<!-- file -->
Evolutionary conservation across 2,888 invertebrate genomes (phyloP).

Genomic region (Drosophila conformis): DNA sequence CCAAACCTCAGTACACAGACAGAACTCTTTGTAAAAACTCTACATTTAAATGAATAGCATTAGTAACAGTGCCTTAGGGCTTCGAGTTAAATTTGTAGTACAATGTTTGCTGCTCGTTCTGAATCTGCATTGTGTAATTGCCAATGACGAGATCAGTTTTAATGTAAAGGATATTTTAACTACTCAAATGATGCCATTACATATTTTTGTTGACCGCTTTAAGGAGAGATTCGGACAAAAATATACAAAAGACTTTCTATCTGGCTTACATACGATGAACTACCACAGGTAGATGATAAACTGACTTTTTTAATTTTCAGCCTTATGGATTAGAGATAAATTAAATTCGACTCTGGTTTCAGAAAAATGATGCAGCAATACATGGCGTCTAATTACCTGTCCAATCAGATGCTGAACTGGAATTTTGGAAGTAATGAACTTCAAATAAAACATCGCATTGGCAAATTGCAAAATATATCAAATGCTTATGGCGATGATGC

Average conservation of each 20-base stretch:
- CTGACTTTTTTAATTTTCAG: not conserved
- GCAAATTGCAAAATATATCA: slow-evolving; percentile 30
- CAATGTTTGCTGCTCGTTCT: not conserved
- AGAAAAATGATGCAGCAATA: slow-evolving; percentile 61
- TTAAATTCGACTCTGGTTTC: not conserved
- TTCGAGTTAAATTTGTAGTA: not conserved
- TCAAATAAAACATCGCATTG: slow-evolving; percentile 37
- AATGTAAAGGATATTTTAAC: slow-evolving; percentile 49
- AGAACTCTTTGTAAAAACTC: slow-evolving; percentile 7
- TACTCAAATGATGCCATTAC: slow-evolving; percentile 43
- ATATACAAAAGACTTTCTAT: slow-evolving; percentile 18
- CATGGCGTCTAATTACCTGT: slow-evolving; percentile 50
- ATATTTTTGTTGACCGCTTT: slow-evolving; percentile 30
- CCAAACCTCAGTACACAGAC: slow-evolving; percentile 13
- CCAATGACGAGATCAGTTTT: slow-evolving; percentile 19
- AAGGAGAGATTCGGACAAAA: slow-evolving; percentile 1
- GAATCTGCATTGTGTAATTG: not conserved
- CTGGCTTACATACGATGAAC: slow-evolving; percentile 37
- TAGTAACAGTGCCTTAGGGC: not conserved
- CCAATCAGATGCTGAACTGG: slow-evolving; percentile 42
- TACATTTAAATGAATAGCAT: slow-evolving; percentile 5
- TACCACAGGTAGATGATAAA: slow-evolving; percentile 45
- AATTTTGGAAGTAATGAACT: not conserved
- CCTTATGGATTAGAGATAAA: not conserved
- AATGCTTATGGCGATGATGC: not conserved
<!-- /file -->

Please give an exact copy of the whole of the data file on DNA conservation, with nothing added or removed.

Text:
Evolutionary conservation across 2,888 invertebrate genomes (phyloP).

Genomic region (Drosophila conformis): DNA sequence CCAAACCTCAGTACACAGACAGAACTCTTTGTAAAAACTCTACATTTAAATGAATAGCATTAGTAACAGTGCCTTAGGGCTTCGAGTTAAATTTGTAGTACAATGTTTGCTGCTCGTTCTGAATCTGCATTGTGTAATTGCCAATGACGAGATCAGTTTTAATGTAAAGGATATTTTAACTACTCAAATGATGCCATTACATATTTTTGTTGACCGCTTTAAGGAGAGATTCGGACAAAAATATACAAAAGACTTTCTATCTGGCTTACATACGATGAACTACCACAGGTAGATGATAAACTGACTTTTTTAATTTTCAGCCTTATGGATTAGAGATAAATTAAATTCGACTCTGGTTTCAGAAAAATGATGCAGCAATACATGGCGTCTAATTACCTGTCCAATCAGATGCTGAACTGGAATTTTGGAAGTAATGAACTTCAAATAAAACATCGCATTGGCAAATTGCAAAATATATCAAATGCTTATGGCGATGATGC

Average conservation of each 20-base stretch:
- CTGACTTTTTTAATTTTCAG: not conserved
- GCAAATTGCAAAATATATCA: slow-evolving; percentile 30
- CAATGTTTGCTGCTCGTTCT: not conserved
- AGAAAAATGATGCAGCAATA: slow-evolving; percentile 61
- TTAAATTCGACTCTGGTTTC: not conserved
- TTCGAGTTAAATTTGTAGTA: not conserved
- TCAAATAAAACATCGCATTG: slow-evolving; percentile 37
- AATGTAAAGGATATTTTAAC: slow-evolving; percentile 49
- AGAACTCTTTGTAAAAACTC: slow-evolving; percentile 7
- TACTCAAATGATGCCATTAC: slow-evolving; percentile 43
- ATATACAAAAGACTTTCTAT: slow-evolving; percentile 18
- CATGGCGTCTAATTACCTGT: slow-evolving; percentile 50
- ATATTTTTGTTGACCGCTTT: slow-evolving; percentile 30
- CCAAACCTCAGTACACAGAC: slow-evolving; percentile 13
- CCAATGACGAGATCAGTTTT: slow-evolving; percentile 19
- AAGGAGAGATTCGGACAAAA: slow-evolving; percentile 1
- GAATCTGCATTGTGTAATTG: not conserved
- CTGGCTTACATACGATGAAC: slow-evolving; percentile 37
- TAGTAACAGTGCCTTAGGGC: not conserved
- CCAATCAGATGCTGAACTGG: slow-evolving; percentile 42
- TACATTTAAATGAATAGCAT: slow-evolving; percentile 5
- TACCACAGGTAGATGATAAA: slow-evolving; percentile 45
- AATTTTGGAAGTAATGAACT: not conserved
- CCTTATGGATTAGAGATAAA: not conserved
- AATGCTTATGGCGATGATGC: not conserved